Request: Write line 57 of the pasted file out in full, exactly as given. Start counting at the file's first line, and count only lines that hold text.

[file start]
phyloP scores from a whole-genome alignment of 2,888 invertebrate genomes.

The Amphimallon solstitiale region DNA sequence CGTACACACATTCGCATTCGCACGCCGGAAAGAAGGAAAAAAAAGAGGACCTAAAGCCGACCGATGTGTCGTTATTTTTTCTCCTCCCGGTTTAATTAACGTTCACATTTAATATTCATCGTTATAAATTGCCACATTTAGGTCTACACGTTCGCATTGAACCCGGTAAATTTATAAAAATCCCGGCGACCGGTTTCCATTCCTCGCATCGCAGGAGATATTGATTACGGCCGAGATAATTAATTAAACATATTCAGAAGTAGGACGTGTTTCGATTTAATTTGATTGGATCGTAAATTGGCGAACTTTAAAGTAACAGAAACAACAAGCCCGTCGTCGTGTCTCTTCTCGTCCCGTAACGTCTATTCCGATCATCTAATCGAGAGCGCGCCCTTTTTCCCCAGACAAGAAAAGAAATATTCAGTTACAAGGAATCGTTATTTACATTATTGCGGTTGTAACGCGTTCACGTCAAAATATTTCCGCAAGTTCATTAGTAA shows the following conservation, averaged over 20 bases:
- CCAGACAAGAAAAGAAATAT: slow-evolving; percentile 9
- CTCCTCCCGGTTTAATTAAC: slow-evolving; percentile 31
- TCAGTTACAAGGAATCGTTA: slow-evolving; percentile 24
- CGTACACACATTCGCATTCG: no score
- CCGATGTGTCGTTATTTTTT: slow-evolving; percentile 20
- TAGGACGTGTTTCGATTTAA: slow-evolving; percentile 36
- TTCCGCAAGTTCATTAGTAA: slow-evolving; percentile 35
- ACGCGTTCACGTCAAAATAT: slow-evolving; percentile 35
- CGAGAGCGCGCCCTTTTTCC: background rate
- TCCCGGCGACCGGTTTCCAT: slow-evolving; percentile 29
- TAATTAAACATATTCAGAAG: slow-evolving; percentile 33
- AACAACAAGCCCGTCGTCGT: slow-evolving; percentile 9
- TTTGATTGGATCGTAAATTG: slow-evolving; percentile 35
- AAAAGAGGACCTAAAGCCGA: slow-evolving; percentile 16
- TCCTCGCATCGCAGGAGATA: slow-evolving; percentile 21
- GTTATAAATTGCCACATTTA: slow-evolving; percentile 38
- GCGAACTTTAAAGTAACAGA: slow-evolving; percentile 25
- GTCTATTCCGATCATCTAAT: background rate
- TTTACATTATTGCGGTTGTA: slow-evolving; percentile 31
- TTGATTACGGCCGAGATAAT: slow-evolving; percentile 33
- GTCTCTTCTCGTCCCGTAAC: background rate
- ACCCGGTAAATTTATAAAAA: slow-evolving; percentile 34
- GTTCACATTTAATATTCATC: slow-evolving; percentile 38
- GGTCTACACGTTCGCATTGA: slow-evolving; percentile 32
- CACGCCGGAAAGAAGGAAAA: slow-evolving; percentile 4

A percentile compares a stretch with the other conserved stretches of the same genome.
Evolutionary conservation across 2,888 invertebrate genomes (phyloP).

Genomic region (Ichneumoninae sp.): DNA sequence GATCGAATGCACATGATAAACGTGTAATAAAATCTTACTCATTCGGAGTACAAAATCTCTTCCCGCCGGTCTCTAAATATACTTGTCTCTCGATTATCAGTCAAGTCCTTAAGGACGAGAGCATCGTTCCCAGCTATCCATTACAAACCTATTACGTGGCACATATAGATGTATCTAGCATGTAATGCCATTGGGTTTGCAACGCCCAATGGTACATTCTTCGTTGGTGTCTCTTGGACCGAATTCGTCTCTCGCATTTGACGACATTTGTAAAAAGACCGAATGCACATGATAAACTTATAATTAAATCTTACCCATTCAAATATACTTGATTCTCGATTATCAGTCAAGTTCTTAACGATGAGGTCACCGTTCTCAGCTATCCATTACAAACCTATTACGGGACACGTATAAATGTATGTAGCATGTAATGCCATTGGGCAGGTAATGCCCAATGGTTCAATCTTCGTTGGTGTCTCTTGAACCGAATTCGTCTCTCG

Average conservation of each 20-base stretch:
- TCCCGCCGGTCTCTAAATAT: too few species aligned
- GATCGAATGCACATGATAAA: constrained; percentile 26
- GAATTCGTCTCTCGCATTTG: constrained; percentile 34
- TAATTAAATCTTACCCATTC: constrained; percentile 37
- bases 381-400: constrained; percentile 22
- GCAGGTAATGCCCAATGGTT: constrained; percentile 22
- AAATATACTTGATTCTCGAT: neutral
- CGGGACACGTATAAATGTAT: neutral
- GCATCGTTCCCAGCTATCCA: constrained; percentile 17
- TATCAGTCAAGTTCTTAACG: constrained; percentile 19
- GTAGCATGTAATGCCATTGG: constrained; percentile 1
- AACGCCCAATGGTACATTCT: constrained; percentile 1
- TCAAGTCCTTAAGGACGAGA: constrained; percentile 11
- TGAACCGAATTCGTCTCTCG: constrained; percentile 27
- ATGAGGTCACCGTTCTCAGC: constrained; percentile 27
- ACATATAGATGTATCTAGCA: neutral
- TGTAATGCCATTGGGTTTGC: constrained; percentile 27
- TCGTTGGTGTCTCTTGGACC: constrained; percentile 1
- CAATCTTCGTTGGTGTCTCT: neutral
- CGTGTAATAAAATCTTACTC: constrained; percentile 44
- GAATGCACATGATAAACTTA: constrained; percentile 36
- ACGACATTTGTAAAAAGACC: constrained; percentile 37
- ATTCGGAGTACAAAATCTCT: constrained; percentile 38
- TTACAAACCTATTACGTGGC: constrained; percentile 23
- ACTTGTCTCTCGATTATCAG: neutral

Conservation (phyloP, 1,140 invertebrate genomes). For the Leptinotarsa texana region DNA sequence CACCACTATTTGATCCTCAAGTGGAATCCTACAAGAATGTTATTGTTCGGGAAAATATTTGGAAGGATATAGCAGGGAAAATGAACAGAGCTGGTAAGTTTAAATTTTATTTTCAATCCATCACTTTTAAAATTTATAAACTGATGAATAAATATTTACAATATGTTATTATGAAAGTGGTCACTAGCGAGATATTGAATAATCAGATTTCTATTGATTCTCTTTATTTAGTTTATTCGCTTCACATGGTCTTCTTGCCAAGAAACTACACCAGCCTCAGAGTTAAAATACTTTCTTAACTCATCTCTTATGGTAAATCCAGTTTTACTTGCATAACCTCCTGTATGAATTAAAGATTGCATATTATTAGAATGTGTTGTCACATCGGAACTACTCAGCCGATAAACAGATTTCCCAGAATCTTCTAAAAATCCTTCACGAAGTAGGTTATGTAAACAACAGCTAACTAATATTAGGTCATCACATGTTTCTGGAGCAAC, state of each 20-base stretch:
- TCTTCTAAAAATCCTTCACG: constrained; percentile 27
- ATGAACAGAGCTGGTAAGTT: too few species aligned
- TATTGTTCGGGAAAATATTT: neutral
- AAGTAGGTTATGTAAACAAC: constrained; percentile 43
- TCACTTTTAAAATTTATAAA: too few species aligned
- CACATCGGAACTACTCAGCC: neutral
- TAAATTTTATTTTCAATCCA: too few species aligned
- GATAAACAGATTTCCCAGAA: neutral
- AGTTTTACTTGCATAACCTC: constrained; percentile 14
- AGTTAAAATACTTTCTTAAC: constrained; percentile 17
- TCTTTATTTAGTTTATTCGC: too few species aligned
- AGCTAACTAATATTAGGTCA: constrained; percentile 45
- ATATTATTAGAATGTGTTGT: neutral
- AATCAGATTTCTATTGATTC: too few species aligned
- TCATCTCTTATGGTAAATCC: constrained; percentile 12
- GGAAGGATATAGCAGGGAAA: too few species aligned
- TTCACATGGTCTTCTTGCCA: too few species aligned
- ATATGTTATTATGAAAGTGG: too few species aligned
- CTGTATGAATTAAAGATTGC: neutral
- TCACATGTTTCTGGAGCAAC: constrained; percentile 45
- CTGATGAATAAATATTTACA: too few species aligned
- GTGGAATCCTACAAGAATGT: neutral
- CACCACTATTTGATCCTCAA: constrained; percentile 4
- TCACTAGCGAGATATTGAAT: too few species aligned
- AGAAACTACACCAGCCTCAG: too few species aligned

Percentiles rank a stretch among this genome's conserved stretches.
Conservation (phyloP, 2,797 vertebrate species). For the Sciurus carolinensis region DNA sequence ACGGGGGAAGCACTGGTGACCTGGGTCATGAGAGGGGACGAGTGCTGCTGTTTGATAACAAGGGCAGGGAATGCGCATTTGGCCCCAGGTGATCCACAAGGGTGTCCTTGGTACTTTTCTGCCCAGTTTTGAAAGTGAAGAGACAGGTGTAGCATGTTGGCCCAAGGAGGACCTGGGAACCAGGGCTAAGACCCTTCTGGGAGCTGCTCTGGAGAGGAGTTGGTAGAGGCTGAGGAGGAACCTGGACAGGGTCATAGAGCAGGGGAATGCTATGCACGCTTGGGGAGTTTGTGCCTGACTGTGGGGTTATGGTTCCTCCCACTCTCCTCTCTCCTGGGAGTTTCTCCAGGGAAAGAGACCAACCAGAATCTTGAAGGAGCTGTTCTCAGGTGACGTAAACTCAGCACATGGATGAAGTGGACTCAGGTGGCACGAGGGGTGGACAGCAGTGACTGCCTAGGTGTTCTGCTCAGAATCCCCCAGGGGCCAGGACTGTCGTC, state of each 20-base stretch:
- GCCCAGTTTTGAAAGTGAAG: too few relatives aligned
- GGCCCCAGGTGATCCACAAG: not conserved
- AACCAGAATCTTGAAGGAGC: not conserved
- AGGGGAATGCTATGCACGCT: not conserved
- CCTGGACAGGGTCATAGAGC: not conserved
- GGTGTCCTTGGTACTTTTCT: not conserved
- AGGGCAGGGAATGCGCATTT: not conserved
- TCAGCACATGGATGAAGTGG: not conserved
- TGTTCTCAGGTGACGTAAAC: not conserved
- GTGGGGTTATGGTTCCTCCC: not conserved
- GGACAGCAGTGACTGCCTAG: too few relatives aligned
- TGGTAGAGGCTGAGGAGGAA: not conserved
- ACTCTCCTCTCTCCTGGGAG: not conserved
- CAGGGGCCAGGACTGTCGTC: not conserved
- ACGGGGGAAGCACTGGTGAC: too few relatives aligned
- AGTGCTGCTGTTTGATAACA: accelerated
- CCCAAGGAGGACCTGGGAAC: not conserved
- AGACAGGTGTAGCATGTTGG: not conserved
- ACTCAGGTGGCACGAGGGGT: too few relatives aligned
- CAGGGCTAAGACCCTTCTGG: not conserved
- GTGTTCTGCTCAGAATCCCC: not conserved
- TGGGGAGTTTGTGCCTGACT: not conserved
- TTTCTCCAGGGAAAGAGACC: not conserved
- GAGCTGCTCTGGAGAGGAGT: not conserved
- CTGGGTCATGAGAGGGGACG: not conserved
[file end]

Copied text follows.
Conservation (phyloP, 1,140 invertebrate genomes). For the Leptinotarsa texana region DNA sequence CACCACTATTTGATCCTCAAGTGGAATCCTACAAGAATGTTATTGTTCGGGAAAATATTTGGAAGGATATAGCAGGGAAAATGAACAGAGCTGGTAAGTTTAAATTTTATTTTCAATCCATCACTTTTAAAATTTATAAACTGATGAATAAATATTTACAATATGTTATTATGAAAGTGGTCACTAGCGAGATATTGAATAATCAGATTTCTATTGATTCTCTTTATTTAGTTTATTCGCTTCACATGGTCTTCTTGCCAAGAAACTACACCAGCCTCAGAGTTAAAATACTTTCTTAACTCATCTCTTATGGTAAATCCAGTTTTACTTGCATAACCTCCTGTATGAATTAAAGATTGCATATTATTAGAATGTGTTGTCACATCGGAACTACTCAGCCGATAAACAGATTTCCCAGAATCTTCTAAAAATCCTTCACGAAGTAGGTTATGTAAACAACAGCTAACTAATATTAGGTCATCACATGTTTCTGGAGCAAC, state of each 20-base stretch: